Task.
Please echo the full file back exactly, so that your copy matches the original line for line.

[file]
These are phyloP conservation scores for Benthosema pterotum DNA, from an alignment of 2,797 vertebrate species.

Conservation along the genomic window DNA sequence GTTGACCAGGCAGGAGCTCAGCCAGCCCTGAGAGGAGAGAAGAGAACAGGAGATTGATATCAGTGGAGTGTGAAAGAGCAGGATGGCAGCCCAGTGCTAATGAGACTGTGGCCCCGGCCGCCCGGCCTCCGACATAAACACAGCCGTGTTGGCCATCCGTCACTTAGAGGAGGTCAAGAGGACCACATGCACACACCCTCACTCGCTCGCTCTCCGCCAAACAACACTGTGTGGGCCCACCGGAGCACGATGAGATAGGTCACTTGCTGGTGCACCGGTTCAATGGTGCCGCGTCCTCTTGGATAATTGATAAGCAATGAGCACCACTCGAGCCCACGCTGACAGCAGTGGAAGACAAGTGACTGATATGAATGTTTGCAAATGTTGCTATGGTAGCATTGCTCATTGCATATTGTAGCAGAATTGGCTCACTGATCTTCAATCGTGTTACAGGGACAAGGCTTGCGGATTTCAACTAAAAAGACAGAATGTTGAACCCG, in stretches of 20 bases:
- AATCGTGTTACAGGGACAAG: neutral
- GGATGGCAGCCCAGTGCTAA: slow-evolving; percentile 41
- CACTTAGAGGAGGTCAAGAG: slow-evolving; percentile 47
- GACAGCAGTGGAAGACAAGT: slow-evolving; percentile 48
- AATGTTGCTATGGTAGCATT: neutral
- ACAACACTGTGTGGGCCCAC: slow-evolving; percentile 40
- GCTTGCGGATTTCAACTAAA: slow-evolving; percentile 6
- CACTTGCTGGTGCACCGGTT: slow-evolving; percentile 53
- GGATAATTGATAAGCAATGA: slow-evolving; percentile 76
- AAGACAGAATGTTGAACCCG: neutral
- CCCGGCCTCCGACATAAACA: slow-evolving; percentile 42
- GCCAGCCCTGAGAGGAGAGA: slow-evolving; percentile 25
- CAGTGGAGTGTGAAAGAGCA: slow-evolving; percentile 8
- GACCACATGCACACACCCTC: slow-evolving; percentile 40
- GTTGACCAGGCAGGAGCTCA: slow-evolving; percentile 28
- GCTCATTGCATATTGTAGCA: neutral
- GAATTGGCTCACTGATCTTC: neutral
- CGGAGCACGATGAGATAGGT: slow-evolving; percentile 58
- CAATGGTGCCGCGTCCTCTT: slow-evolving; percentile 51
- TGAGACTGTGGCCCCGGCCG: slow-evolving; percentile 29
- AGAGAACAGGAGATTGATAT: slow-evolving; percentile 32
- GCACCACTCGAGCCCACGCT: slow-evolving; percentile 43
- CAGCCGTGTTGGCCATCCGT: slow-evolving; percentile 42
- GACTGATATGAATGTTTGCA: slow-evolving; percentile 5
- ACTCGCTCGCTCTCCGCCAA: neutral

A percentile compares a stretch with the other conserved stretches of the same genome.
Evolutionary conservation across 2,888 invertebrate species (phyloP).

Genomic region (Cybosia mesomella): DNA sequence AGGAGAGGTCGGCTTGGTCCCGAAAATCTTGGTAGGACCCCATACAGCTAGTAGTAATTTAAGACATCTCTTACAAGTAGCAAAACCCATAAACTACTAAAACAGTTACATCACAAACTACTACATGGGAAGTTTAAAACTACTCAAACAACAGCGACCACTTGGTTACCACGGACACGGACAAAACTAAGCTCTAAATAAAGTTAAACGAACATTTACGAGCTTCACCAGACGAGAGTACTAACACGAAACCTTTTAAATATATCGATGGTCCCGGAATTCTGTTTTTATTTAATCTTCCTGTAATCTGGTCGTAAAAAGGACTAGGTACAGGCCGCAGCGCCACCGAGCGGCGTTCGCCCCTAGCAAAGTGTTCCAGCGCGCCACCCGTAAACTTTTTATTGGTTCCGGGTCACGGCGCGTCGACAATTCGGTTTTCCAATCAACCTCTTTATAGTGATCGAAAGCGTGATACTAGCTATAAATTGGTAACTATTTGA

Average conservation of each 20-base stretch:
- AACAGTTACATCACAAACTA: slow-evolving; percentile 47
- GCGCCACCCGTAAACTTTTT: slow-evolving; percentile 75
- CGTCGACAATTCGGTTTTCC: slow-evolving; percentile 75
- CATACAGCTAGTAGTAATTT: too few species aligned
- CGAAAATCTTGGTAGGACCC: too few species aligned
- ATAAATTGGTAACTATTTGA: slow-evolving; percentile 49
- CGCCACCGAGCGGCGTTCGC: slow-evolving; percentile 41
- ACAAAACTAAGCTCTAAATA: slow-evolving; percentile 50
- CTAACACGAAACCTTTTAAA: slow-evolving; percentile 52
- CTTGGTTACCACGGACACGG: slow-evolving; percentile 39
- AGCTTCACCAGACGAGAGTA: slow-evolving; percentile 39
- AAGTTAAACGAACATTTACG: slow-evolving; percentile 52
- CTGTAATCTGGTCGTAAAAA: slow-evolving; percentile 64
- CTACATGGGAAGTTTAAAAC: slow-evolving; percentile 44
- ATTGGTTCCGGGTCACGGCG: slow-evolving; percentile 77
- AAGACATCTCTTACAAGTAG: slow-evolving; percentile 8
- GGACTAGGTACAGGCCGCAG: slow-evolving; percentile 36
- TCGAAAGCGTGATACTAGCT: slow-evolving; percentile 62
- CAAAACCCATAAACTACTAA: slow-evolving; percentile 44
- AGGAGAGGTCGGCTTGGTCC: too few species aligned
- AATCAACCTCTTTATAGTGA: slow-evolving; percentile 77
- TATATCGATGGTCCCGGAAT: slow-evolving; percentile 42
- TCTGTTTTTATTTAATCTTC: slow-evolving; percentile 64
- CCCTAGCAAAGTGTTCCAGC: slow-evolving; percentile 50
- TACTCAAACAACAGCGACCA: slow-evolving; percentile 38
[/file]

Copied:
These are phyloP conservation scores for Benthosema pterotum DNA, from an alignment of 2,797 vertebrate species.

Conservation along the genomic window DNA sequence GTTGACCAGGCAGGAGCTCAGCCAGCCCTGAGAGGAGAGAAGAGAACAGGAGATTGATATCAGTGGAGTGTGAAAGAGCAGGATGGCAGCCCAGTGCTAATGAGACTGTGGCCCCGGCCGCCCGGCCTCCGACATAAACACAGCCGTGTTGGCCATCCGTCACTTAGAGGAGGTCAAGAGGACCACATGCACACACCCTCACTCGCTCGCTCTCCGCCAAACAACACTGTGTGGGCCCACCGGAGCACGATGAGATAGGTCACTTGCTGGTGCACCGGTTCAATGGTGCCGCGTCCTCTTGGATAATTGATAAGCAATGAGCACCACTCGAGCCCACGCTGACAGCAGTGGAAGACAAGTGACTGATATGAATGTTTGCAAATGTTGCTATGGTAGCATTGCTCATTGCATATTGTAGCAGAATTGGCTCACTGATCTTCAATCGTGTTACAGGGACAAGGCTTGCGGATTTCAACTAAAAAGACAGAATGTTGAACCCG, in stretches of 20 bases:
- AATCGTGTTACAGGGACAAG: neutral
- GGATGGCAGCCCAGTGCTAA: slow-evolving; percentile 41
- CACTTAGAGGAGGTCAAGAG: slow-evolving; percentile 47
- GACAGCAGTGGAAGACAAGT: slow-evolving; percentile 48
- AATGTTGCTATGGTAGCATT: neutral
- ACAACACTGTGTGGGCCCAC: slow-evolving; percentile 40
- GCTTGCGGATTTCAACTAAA: slow-evolving; percentile 6
- CACTTGCTGGTGCACCGGTT: slow-evolving; percentile 53
- GGATAATTGATAAGCAATGA: slow-evolving; percentile 76
- AAGACAGAATGTTGAACCCG: neutral
- CCCGGCCTCCGACATAAACA: slow-evolving; percentile 42
- GCCAGCCCTGAGAGGAGAGA: slow-evolving; percentile 25
- CAGTGGAGTGTGAAAGAGCA: slow-evolving; percentile 8
- GACCACATGCACACACCCTC: slow-evolving; percentile 40
- GTTGACCAGGCAGGAGCTCA: slow-evolving; percentile 28
- GCTCATTGCATATTGTAGCA: neutral
- GAATTGGCTCACTGATCTTC: neutral
- CGGAGCACGATGAGATAGGT: slow-evolving; percentile 58
- CAATGGTGCCGCGTCCTCTT: slow-evolving; percentile 51
- TGAGACTGTGGCCCCGGCCG: slow-evolving; percentile 29
- AGAGAACAGGAGATTGATAT: slow-evolving; percentile 32
- GCACCACTCGAGCCCACGCT: slow-evolving; percentile 43
- CAGCCGTGTTGGCCATCCGT: slow-evolving; percentile 42
- GACTGATATGAATGTTTGCA: slow-evolving; percentile 5
- ACTCGCTCGCTCTCCGCCAA: neutral

A percentile compares a stretch with the other conserved stretches of the same genome.
Evolutionary conservation across 2,888 invertebrate species (phyloP).

Genomic region (Cybosia mesomella): DNA sequence AGGAGAGGTCGGCTTGGTCCCGAAAATCTTGGTAGGACCCCATACAGCTAGTAGTAATTTAAGACATCTCTTACAAGTAGCAAAACCCATAAACTACTAAAACAGTTACATCACAAACTACTACATGGGAAGTTTAAAACTACTCAAACAACAGCGACCACTTGGTTACCACGGACACGGACAAAACTAAGCTCTAAATAAAGTTAAACGAACATTTACGAGCTTCACCAGACGAGAGTACTAACACGAAACCTTTTAAATATATCGATGGTCCCGGAATTCTGTTTTTATTTAATCTTCCTGTAATCTGGTCGTAAAAAGGACTAGGTACAGGCCGCAGCGCCACCGAGCGGCGTTCGCCCCTAGCAAAGTGTTCCAGCGCGCCACCCGTAAACTTTTTATTGGTTCCGGGTCACGGCGCGTCGACAATTCGGTTTTCCAATCAACCTCTTTATAGTGATCGAAAGCGTGATACTAGCTATAAATTGGTAACTATTTGA

Average conservation of each 20-base stretch:
- AACAGTTACATCACAAACTA: slow-evolving; percentile 47
- GCGCCACCCGTAAACTTTTT: slow-evolving; percentile 75
- CGTCGACAATTCGGTTTTCC: slow-evolving; percentile 75
- CATACAGCTAGTAGTAATTT: too few species aligned
- CGAAAATCTTGGTAGGACCC: too few species aligned
- ATAAATTGGTAACTATTTGA: slow-evolving; percentile 49
- CGCCACCGAGCGGCGTTCGC: slow-evolving; percentile 41
- ACAAAACTAAGCTCTAAATA: slow-evolving; percentile 50
- CTAACACGAAACCTTTTAAA: slow-evolving; percentile 52
- CTTGGTTACCACGGACACGG: slow-evolving; percentile 39
- AGCTTCACCAGACGAGAGTA: slow-evolving; percentile 39
- AAGTTAAACGAACATTTACG: slow-evolving; percentile 52
- CTGTAATCTGGTCGTAAAAA: slow-evolving; percentile 64
- CTACATGGGAAGTTTAAAAC: slow-evolving; percentile 44
- ATTGGTTCCGGGTCACGGCG: slow-evolving; percentile 77
- AAGACATCTCTTACAAGTAG: slow-evolving; percentile 8
- GGACTAGGTACAGGCCGCAG: slow-evolving; percentile 36
- TCGAAAGCGTGATACTAGCT: slow-evolving; percentile 62
- CAAAACCCATAAACTACTAA: slow-evolving; percentile 44
- AGGAGAGGTCGGCTTGGTCC: too few species aligned
- AATCAACCTCTTTATAGTGA: slow-evolving; percentile 77
- TATATCGATGGTCCCGGAAT: slow-evolving; percentile 42
- TCTGTTTTTATTTAATCTTC: slow-evolving; percentile 64
- CCCTAGCAAAGTGTTCCAGC: slow-evolving; percentile 50
- TACTCAAACAACAGCGACCA: slow-evolving; percentile 38